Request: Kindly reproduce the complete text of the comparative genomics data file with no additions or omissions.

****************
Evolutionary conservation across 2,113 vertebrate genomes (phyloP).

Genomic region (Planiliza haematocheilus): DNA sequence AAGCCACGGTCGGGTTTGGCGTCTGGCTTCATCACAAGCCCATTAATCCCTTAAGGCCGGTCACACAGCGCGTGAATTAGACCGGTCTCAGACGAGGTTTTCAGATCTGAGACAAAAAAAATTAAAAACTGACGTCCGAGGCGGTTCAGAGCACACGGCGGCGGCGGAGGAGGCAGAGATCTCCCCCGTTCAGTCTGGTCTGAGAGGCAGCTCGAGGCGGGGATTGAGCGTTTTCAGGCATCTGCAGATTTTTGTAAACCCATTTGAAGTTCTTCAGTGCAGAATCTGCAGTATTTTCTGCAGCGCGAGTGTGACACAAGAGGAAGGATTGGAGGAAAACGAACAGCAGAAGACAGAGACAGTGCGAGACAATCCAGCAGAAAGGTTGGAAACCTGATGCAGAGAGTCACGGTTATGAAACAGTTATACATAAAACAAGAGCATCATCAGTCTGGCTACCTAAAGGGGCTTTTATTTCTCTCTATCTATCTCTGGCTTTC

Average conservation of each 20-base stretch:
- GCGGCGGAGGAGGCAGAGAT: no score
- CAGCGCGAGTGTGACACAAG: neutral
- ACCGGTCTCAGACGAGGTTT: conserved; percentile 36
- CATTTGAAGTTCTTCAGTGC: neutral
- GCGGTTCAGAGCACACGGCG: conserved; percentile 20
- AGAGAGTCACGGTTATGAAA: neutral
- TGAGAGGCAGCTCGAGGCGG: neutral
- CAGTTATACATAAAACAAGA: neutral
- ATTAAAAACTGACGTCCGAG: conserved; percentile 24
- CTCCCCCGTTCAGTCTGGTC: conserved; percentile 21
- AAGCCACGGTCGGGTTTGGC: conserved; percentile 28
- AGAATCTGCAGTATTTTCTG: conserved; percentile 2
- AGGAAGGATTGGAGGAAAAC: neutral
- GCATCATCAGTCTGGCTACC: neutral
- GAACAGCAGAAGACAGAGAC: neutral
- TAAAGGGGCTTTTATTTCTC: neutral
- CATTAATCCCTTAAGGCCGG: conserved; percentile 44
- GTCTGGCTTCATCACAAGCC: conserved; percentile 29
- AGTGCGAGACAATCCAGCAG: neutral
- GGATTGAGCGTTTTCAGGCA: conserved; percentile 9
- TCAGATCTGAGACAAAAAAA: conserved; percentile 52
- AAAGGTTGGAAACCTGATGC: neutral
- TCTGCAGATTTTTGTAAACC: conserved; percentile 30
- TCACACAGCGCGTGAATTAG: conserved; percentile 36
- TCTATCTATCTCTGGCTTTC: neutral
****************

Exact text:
Evolutionary conservation across 2,113 vertebrate genomes (phyloP).

Genomic region (Planiliza haematocheilus): DNA sequence AAGCCACGGTCGGGTTTGGCGTCTGGCTTCATCACAAGCCCATTAATCCCTTAAGGCCGGTCACACAGCGCGTGAATTAGACCGGTCTCAGACGAGGTTTTCAGATCTGAGACAAAAAAAATTAAAAACTGACGTCCGAGGCGGTTCAGAGCACACGGCGGCGGCGGAGGAGGCAGAGATCTCCCCCGTTCAGTCTGGTCTGAGAGGCAGCTCGAGGCGGGGATTGAGCGTTTTCAGGCATCTGCAGATTTTTGTAAACCCATTTGAAGTTCTTCAGTGCAGAATCTGCAGTATTTTCTGCAGCGCGAGTGTGACACAAGAGGAAGGATTGGAGGAAAACGAACAGCAGAAGACAGAGACAGTGCGAGACAATCCAGCAGAAAGGTTGGAAACCTGATGCAGAGAGTCACGGTTATGAAACAGTTATACATAAAACAAGAGCATCATCAGTCTGGCTACCTAAAGGGGCTTTTATTTCTCTCTATCTATCTCTGGCTTTC

Average conservation of each 20-base stretch:
- GCGGCGGAGGAGGCAGAGAT: no score
- CAGCGCGAGTGTGACACAAG: neutral
- ACCGGTCTCAGACGAGGTTT: conserved; percentile 36
- CATTTGAAGTTCTTCAGTGC: neutral
- GCGGTTCAGAGCACACGGCG: conserved; percentile 20
- AGAGAGTCACGGTTATGAAA: neutral
- TGAGAGGCAGCTCGAGGCGG: neutral
- CAGTTATACATAAAACAAGA: neutral
- ATTAAAAACTGACGTCCGAG: conserved; percentile 24
- CTCCCCCGTTCAGTCTGGTC: conserved; percentile 21
- AAGCCACGGTCGGGTTTGGC: conserved; percentile 28
- AGAATCTGCAGTATTTTCTG: conserved; percentile 2
- AGGAAGGATTGGAGGAAAAC: neutral
- GCATCATCAGTCTGGCTACC: neutral
- GAACAGCAGAAGACAGAGAC: neutral
- TAAAGGGGCTTTTATTTCTC: neutral
- CATTAATCCCTTAAGGCCGG: conserved; percentile 44
- GTCTGGCTTCATCACAAGCC: conserved; percentile 29
- AGTGCGAGACAATCCAGCAG: neutral
- GGATTGAGCGTTTTCAGGCA: conserved; percentile 9
- TCAGATCTGAGACAAAAAAA: conserved; percentile 52
- AAAGGTTGGAAACCTGATGC: neutral
- TCTGCAGATTTTTGTAAACC: conserved; percentile 30
- TCACACAGCGCGTGAATTAG: conserved; percentile 36
- TCTATCTATCTCTGGCTTTC: neutral